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Rippled Rockskipper

Istiblennius edentulus

Description:

About 7-9cm long slender rockskipper. Overall dark grey-green body colouration with fawn-coloured regulary markings along their sides. Great deal of variation in markings but some are in an almost geometric pattern, whilst photo 1 shows less fawn markings and some small light green coloured spot. Similar colouration but in a more 'brain like pattern' extends down the pectoral fins and visible on the top of the head. Some individuals had a dark coloured patch on the top of their head as well. Comparatively long pectoral fins, which would extend to the front of the head. Head is not significantly larger than the anterior portion of the body and eyes are raised at approximately 45degrees from the top of the head. Unfortunately I didn't manage to get a photo with the raised dorsal fin, which would have further assisted ID.

Habitat:

Rockskipper seen on the wet rock faces on the west coast of Niue. Very fast moving and living out of the water - many scuttle up into rock crevasses when approached.

Notes:

It wasn't until I came to ID these creatures, thinking they were mudskippers that I ran into difficulty. Gianluca Polgar, a mudskipper expert I found on line, pointed out they were probably rockskippers. Although these are not listed as rare or endangered, information on line is very limited. I would love to find out more information about them. Niue is such an 'undiscovered' and undocumented island, it wouldn't be impossible that these little guys have not been noticed for what they are. Although identified as occurring in the pacific, Niue is not mentioned among the islands where they are found. I would love to know if, at the very least this is may be a confirmed extension to the known rockskipper range and possible a new speices/sub-species, especially due to the habitat. I have located the sighting as centre of Niue for the time being

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11 Comments

remkinloch
remkinloch 3 years ago

Hi Antonio, Maria and Mark - apologies for the lateness in replying - thanks for your comments. I have learnt a lot about this researching for PN - it has been fascinating!

Great spotting remkinloch,incredible little guys,very goodand interesting info,congrats on the well deserved SOTD and thanks for sharing

Maria dB
Maria dB 3 years ago

Very interesting spotting!

Mark Ridgway
Mark Ridgway 3 years ago

Yes congratulations! Go little fishies

remkinloch
remkinloch 3 years ago

Thanks Zlatan and thanks Daniele for the nomination and assistance with identification. Niue is just the most amazing place with very little documentation of species and subspecies. I'm definitely hoping to go back to get a better look at these little guys and see what else is around. I am sure there could be some real gems waiting to be found.....

Zlatan Celebic
Zlatan Celebic 3 years ago

wow. Great spottings, and great notes. Congrats, and thanks for al efforts in researching these and sharing.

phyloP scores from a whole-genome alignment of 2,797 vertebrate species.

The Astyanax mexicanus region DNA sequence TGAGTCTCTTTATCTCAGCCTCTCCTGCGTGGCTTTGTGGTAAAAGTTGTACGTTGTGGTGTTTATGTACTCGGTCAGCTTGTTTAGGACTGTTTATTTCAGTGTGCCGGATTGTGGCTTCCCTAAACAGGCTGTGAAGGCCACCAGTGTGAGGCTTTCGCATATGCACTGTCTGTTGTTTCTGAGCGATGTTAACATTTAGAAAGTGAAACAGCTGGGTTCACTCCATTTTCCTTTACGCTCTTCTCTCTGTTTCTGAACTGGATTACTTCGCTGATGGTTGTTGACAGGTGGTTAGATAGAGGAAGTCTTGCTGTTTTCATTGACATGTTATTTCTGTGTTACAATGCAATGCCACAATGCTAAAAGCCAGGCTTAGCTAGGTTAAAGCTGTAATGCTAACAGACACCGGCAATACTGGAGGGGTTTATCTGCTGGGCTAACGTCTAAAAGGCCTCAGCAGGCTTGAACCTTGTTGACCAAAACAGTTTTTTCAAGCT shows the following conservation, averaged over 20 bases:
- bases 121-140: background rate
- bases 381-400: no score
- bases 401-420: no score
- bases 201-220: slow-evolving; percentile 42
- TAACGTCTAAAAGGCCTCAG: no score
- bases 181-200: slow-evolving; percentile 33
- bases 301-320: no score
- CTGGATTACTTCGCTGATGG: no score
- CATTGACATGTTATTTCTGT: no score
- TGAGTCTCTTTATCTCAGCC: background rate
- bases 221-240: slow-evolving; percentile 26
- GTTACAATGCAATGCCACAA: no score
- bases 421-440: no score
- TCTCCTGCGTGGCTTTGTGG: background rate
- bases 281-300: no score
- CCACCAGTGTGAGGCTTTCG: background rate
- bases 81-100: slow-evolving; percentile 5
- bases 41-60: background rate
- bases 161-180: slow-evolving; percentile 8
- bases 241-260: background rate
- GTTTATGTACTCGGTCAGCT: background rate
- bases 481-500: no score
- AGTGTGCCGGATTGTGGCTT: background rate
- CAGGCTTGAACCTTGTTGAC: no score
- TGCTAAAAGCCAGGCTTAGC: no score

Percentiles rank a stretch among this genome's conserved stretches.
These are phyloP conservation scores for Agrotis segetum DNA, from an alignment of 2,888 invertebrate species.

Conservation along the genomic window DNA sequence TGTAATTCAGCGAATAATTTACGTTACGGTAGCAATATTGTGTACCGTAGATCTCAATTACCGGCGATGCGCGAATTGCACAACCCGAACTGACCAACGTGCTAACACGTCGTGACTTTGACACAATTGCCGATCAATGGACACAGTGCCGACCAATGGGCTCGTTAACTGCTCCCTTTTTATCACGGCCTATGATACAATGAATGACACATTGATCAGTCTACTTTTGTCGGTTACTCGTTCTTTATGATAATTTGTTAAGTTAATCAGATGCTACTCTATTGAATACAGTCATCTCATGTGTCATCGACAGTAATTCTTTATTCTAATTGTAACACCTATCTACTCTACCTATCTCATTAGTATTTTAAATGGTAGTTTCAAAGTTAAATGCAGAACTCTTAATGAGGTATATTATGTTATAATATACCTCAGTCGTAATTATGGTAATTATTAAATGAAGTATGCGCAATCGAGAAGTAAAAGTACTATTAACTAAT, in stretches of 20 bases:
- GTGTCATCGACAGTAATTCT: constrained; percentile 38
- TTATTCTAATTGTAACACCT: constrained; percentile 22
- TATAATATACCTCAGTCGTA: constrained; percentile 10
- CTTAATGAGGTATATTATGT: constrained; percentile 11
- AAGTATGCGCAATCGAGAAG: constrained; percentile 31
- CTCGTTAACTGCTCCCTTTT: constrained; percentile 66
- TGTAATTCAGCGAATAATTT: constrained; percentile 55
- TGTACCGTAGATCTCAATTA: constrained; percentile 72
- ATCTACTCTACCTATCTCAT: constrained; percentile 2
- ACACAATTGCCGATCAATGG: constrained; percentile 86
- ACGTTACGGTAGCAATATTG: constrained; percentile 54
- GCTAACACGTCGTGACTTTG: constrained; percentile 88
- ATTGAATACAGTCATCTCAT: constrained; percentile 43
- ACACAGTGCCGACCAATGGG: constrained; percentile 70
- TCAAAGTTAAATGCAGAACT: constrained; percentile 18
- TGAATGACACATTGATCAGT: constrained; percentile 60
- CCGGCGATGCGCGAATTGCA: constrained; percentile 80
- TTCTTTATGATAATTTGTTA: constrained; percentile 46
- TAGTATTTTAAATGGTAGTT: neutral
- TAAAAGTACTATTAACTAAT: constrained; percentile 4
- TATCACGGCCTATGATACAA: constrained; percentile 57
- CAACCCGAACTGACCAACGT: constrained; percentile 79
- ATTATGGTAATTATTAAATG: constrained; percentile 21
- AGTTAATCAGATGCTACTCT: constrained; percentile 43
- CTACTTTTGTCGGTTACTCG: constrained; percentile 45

DanielePralong
DanielePralong 3 years ago

Congratulation Rachel, your rockskippers are our Spotting of the Week!
I've left the ID somehow open in the announcement as to encourage people to come forward confirming it or making alternative suggestions.

"Our Spotting of the Week is somewhat of a mystery! Project Noah member remkinloch originally thought those fish were mudskippers (family Gobiidae, subfamily Oxudercinae). However a mudskipper expert sought out online indicated they were likely to be rockskippers (family Blenniidae). Rockskippers occupy rock pools which they skip and jump over; they feed from algae scraped from the surface of dead corals. The nearest matching rockskipper species for fish in this image seems to be the Rippled Rockskipper (Istiblennius edentulus), a widespread Indo-Pacific blenny somehow variable in appearance. Still, it is not yet described to small island of Niue where the spotting was made. This tiny island is one of the largest raised coral atolls in the world, yet there is a gaping lack of documentation about its wildlife. Can you help with identification?"

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remkinloch
remkinloch 3 years ago

Hi Daniele

Thanks for your time and effort on research - I have updated the spotting as per your comments. I did a lot of looking on line and at one time thought, as you point out, that they may have been as identified above but then some of the images on line were very confusing and contradictory and I felt I was going round in circles..... Appreciate the help!

DanielePralong
DanielePralong 3 years ago

Hi Rachel! Doing some further research on this it would seem these are Rippled Rockskippers (Istiblennius edentulus). Looking it up further I noticed that you have come to the same conclusion as you left this comment on whatsthatfish.com:
https://www.whatsthatfish.com/fish/rippl...
Should the spotting be updated?

triggsturner
triggsturner 3 years ago

Well done on your nomination Rach. Great images and fascinating notes.

DanielePralong
DanielePralong 3 years ago

Your spotting has been nominated for the Spotting of the Week. The winner will be chosen by the Project Noah Rangers based on a combination of factors including: uniqueness of the shot, status of the organism (for example, rare or endangered), quality of the information provided in the habitat and description sections. There is a subjective element, of course; the spotting with the highest number of Ranger votes is chosen. Congratulations on being nominated Rachel!

remkinloch
Spotted by
remkinloch

Alofi, Niue

Spotted on Aug 7, 2017
Submitted on Mar 18, 2018

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